Posted: July 12, 2016
Traffic deaths are on the rise; according to a government report, 2015 saw roughly a 7.7% increase in traffic fatalities over 2014, with an estimated 35,200 traffic-related deaths for the year. The numbers come from the National Highway Traffic Safety Administration’s (NHTSA) newly-released early estimate of 2015 motor vehicle traffic fatalities, the latest installation in its annual tracking of deadly roadway accidents.
The estimates are projections based on information from several sources including FARS (the Fatality Analysis Reporting System), FastFARS (which allows the NHTSA to receive nearly instantaneous reporting of traffic fatalities from the responding police departments), and Monthly Fatality Counts. These sources allow more instantaneous counting but they also provide less detailed information.
Later in the year, the numbers will be updated with more concrete counts based on reviews of actual police reports. The final data is expected to include information such as trends in contributing factors.
More deaths per mile
People are driving more. In 2015, the number of miles driven increased by 107.2 billion, which is roughly a 3.5% increase. The increase in vehicle miles traveled (VMT) does not, on its own, account for the rise in fatalities, though, because the number of deaths per 100 million VMT also rose from 1.08 to 1.12.
The increase is deaths per million VMT comes during the wake of a 5-quarter rise in fatalities that began in the fourth quarter of 2014. Before that, the numbers of traffic deaths had been falling since the fourth quarter of 2012.
Traffic deaths take emotional and financial toll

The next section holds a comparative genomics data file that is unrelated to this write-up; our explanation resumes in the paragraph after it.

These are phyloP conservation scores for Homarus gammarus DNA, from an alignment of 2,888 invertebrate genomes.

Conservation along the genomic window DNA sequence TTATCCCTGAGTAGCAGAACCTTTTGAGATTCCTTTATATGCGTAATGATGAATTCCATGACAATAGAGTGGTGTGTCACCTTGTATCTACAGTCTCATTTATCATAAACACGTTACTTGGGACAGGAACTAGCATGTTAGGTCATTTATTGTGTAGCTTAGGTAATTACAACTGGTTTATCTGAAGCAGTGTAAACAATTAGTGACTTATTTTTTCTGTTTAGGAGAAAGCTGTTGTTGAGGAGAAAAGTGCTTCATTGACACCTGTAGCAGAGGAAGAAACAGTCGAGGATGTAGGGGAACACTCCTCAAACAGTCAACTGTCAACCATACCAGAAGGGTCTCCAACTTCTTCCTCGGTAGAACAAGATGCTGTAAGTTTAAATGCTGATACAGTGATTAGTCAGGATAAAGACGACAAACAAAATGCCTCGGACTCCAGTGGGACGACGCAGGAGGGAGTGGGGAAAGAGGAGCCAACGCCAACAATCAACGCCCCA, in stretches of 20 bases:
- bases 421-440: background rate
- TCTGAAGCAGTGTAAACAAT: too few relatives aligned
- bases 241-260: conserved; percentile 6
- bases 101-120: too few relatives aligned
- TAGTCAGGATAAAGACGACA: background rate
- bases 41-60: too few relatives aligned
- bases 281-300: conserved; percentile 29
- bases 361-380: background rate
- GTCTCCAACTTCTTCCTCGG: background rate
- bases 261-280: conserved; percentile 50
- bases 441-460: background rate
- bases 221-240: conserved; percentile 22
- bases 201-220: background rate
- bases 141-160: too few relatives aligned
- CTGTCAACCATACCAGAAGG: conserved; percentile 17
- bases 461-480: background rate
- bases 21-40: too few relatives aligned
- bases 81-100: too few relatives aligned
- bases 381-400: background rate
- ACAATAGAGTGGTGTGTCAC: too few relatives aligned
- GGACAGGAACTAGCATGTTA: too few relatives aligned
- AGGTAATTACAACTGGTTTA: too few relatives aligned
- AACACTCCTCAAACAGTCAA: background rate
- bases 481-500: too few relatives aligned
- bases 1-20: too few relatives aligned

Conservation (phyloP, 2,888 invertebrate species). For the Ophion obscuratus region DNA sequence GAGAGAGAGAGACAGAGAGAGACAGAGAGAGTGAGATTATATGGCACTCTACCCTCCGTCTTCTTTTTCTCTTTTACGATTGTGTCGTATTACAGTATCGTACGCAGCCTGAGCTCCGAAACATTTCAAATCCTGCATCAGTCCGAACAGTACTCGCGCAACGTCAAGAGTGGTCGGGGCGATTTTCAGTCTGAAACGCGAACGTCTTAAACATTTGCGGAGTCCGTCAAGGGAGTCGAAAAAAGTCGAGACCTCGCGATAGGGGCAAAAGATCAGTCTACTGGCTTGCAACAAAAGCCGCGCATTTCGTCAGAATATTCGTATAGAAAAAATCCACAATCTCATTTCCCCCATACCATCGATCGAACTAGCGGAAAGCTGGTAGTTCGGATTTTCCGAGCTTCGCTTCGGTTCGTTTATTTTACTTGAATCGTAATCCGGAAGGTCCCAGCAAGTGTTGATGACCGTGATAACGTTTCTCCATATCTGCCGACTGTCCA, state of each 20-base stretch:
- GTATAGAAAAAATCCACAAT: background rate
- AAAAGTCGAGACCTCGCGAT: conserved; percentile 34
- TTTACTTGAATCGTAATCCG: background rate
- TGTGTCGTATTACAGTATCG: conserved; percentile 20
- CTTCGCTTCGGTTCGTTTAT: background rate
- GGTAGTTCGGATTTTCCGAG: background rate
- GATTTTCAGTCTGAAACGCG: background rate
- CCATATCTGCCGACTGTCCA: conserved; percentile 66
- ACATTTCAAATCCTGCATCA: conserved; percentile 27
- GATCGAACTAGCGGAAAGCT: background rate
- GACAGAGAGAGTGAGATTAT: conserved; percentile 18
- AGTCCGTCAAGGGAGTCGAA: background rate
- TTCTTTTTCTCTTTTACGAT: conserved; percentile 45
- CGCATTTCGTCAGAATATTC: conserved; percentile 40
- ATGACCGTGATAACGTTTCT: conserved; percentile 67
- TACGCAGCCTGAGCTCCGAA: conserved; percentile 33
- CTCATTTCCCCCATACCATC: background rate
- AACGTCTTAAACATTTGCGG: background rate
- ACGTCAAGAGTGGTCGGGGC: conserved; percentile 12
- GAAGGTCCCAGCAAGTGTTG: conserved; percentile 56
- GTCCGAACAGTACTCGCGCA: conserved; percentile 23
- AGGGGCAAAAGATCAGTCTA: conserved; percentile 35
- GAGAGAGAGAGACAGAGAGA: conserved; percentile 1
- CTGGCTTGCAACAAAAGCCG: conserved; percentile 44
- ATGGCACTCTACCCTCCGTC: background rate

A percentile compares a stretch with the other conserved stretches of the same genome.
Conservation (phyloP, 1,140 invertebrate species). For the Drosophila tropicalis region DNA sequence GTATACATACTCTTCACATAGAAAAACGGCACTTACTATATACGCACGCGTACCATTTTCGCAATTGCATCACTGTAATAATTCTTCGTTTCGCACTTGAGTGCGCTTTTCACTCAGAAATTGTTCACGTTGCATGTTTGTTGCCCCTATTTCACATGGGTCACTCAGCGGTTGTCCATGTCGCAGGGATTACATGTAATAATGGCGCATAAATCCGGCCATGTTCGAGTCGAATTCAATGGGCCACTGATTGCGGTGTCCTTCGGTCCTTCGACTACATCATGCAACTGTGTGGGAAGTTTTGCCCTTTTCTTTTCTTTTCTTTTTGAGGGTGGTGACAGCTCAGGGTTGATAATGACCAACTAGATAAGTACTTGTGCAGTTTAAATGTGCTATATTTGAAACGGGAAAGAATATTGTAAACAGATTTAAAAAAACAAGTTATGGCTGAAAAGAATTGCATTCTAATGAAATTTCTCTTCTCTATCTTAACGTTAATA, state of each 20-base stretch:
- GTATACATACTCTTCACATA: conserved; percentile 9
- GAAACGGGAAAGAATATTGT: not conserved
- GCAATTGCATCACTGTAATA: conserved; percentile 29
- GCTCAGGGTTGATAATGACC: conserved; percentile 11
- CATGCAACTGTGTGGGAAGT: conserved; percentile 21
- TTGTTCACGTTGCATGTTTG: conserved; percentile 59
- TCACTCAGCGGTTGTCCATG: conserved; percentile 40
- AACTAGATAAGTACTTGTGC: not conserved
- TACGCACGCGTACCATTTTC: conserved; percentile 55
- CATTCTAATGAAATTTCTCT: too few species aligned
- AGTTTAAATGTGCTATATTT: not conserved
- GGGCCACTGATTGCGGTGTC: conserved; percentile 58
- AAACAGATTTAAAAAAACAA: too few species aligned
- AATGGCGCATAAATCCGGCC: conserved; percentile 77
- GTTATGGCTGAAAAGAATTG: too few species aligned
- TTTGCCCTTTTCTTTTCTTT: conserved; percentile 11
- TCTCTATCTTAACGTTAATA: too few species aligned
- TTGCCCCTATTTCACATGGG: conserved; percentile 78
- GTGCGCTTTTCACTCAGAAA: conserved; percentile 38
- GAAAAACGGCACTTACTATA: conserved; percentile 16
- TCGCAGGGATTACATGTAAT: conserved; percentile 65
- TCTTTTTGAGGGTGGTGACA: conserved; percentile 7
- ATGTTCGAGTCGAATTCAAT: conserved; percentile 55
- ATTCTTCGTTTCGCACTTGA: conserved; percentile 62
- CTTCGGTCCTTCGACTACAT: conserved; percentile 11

For each of the more than 35,000 traffic-related deaths each year, the tragic loss of the victim’s life is just the start of the story. They leave behind parents, children, spouses, and siblings who are heartbroken and also often left with financial hardships. Between funeral expenses, medical bills for final care, and lost income, the economic losses of a wrongful death can compound the emotional upheaval that a fatal accident causes.
The law recognizes the rights of personal injury victims to be made whole. But to do this, the victim or the loved ones that he or she leaves behind must be able to prove the fault of the other party – often this means proving that they drove carelessly or broke traffic laws, but in some cases it means proving that a manufacturer or supplier put defective products into the stream of commerce. A dedicated personal injury lawyer knows how to piece together the evidence to prove these kinds of cases.
New Jersey car accident attorneys
If you or a loved one have been injured in motor vehicle accident, you may have the right to recover against the at-fault parties. Compensation can include funeral and medical bills, payment for lost income, and emotional loss such as pain and suffering. Speak with a New Jersey personal injury attorney to learn more about your rights.
Eisbrouch Marsh have been fighting for the rights of injury victims for more than 25 years. For a free consultation, call 201-342-5545.